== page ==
Stamp Collecting in General
This is hard to write!
Why do people collect stamps, and why should you join our number?
One of the great things
about stamp collecting is that it truly can be enjoyed by many different
people, with many different interests, varying amounts of spare time, and
varying amounts of money, too! You don't need to have anything
special, and you don't need to be anyone special, to be a stamp collector
- it really is a universal hobby.
Plus it is one of the few
hobbies out there that actually can involve its members in both buying and
selling - indeed it seems that some people get more fun out of the trading
than they do out of the collecting side of things. (Note that I say
"fun" - many people enjoy trading, but few people get very wealthy at
it!). Most hobbies seem to have evolved to a point where enjoyment
of the hobby involves spending lots of money that you never see again -
with stamp collecting, the money you invest in stamps can be largely
recouped at any stage if you sell them again. It is a fun way of
saving your money - and much more interesting to look at than bank
statements! And, for younger people, stamp trading teaches them
valuable lessons in terms of the best use of their money, and how best to
buy and sell, and so on.
Collecting stamps is
educational - but not boring! Indeed, the educational aspect of
stamp collecting - the almost imperceptible slow learning about foreign
countries and cultures as you collect their stamps and notice their native
plants, animals, ethnic customs, festivals and holidays, famous people,
etc, has been used as a subtle propaganda tool by some countries
(including Communist Russia!) and to selectively spread positive
information about the country to the rest of the world! Have a look
at Russian stamps from World War 2, for example, and notice how the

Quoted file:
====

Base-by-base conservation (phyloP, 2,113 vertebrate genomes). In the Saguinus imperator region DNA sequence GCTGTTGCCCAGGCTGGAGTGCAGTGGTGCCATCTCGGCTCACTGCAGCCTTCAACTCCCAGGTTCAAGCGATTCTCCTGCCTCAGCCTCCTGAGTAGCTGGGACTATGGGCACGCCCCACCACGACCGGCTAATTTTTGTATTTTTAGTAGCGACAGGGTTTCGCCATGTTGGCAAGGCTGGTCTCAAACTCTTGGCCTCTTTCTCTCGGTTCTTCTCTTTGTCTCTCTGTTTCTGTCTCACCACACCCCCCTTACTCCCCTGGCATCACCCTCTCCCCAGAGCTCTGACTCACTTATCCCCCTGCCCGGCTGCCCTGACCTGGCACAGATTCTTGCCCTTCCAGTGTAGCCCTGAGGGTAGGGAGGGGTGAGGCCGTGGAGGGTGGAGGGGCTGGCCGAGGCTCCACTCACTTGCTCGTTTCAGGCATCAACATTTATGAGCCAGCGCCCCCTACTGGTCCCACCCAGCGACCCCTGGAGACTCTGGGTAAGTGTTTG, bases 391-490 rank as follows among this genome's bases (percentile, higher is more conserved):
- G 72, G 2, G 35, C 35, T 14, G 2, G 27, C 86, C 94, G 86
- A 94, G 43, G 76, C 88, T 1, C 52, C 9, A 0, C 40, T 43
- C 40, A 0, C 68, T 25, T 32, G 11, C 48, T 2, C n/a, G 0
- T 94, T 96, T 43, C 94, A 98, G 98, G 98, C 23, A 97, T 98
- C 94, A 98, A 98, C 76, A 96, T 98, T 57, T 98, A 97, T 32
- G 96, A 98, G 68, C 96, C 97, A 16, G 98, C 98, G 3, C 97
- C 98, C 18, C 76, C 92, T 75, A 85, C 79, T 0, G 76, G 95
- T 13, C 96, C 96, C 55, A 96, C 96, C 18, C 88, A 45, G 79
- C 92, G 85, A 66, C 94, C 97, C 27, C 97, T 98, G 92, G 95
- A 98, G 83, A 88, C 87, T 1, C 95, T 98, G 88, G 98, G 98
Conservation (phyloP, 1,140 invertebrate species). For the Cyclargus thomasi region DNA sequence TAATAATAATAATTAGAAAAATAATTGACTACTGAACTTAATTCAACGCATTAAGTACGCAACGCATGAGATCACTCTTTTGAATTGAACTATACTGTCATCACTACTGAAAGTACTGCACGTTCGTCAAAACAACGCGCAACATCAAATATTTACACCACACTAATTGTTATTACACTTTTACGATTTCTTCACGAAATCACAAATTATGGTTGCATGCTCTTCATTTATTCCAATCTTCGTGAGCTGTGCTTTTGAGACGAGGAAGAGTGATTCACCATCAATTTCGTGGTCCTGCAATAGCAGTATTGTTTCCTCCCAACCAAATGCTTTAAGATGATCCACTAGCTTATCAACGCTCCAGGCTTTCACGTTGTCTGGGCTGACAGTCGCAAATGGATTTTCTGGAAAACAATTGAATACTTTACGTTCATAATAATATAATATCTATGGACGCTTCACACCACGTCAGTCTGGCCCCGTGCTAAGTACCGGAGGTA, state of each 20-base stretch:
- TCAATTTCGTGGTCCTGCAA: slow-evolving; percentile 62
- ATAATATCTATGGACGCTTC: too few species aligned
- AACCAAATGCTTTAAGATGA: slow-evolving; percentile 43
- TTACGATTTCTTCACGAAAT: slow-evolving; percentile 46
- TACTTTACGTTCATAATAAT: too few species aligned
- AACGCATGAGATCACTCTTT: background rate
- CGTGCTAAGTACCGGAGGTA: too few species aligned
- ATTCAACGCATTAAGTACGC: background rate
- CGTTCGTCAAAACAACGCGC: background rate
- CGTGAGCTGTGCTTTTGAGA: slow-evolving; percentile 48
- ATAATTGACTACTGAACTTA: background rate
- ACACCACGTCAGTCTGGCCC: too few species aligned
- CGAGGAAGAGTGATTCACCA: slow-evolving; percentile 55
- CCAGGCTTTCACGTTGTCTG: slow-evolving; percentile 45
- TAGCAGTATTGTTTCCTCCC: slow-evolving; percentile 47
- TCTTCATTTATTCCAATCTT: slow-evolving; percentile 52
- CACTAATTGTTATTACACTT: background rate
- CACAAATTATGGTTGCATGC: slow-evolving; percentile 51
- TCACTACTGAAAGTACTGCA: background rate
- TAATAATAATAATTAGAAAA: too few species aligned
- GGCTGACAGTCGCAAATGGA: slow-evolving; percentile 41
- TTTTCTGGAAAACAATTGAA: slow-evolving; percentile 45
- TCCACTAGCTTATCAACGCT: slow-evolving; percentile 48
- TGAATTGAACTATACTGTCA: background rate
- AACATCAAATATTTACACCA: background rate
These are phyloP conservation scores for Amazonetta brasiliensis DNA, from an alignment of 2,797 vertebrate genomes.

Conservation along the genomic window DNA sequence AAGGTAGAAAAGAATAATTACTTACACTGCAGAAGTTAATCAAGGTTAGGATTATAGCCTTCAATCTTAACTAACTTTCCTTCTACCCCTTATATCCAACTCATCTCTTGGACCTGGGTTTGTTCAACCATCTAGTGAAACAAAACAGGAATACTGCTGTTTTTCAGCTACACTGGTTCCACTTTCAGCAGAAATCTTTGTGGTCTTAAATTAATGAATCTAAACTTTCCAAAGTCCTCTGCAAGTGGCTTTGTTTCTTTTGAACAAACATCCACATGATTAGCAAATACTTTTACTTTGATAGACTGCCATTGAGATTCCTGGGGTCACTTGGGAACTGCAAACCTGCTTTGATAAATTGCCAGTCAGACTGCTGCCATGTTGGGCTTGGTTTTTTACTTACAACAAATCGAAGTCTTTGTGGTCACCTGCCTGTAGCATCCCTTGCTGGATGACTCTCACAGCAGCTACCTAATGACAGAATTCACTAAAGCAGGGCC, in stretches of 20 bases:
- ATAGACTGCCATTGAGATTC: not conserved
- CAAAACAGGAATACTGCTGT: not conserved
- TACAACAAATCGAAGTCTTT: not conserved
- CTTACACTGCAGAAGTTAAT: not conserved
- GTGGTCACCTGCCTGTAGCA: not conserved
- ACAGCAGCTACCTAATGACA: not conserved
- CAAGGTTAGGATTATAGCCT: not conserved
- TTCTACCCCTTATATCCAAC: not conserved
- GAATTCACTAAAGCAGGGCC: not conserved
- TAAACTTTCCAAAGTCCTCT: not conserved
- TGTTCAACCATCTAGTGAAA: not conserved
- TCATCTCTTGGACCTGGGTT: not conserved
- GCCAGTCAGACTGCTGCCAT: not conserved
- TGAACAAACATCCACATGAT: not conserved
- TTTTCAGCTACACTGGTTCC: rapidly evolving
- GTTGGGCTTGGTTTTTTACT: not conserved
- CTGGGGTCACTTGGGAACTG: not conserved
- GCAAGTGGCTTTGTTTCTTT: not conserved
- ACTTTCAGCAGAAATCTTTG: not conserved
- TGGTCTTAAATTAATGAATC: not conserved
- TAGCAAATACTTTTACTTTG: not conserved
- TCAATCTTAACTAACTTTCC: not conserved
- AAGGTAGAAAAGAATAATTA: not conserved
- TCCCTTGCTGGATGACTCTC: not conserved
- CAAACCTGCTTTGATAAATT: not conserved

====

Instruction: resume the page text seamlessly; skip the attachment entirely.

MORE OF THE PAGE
Russian soldiers are shown in noble poses, heroically liberating oppressed
peoples, etc, while the enemy, when he appears at all, is shown as
depraved, animalistic, and, of course, always losing to the brave
Many people find that their
interest in stamps evolves to an interest in the countries that issued the
stamps they collect, and stamp collecting provides an excellent way to
encourage younger people to develop a broader interest in and awareness of
the wider world around them.
Collecting stamps can be a
family pasttime, and even a family business. It can be a great
common interest shared by the whole family, and can form a basis for
mini-vacations when the family travels to exhibit and trade at stamp shows
around the country (and even around the world, too).
Collecting stamps can be as
affordable as you choose, or as expensive as you wish! Whether your
budget is $2 a week or $2000 a week, you'll find plenty of ways to spend
it, and will get plenty of pleasure in return.
Collecting stamps can tie
in with other (thematic) interests. If you are a dog lover, maybe
you will collect dog themed stamps. If you really are a rocket
scientist, then maybe you'll collect space themed stamps. If you
like old cars, then guess what - you'll find lots of old car stamps also
to collect. Adding a philatelic extension to your other hobbies can
be a fun way to enjoy your other interests more fully, and at low cost -
for example, it is much cheaper to collect old cars on stamps than as real
Stamp collecting is an
excellent antidote to high-stress modern life. I was/am, myself,
your typical "Type A" aggressive workaholic and spent way too much of
every day hard at work, and way too little time relaxing and calming down
from the tense demands of high pressure work. Stamp collecting is
the complete opposite to such horrible things - it is hard to get too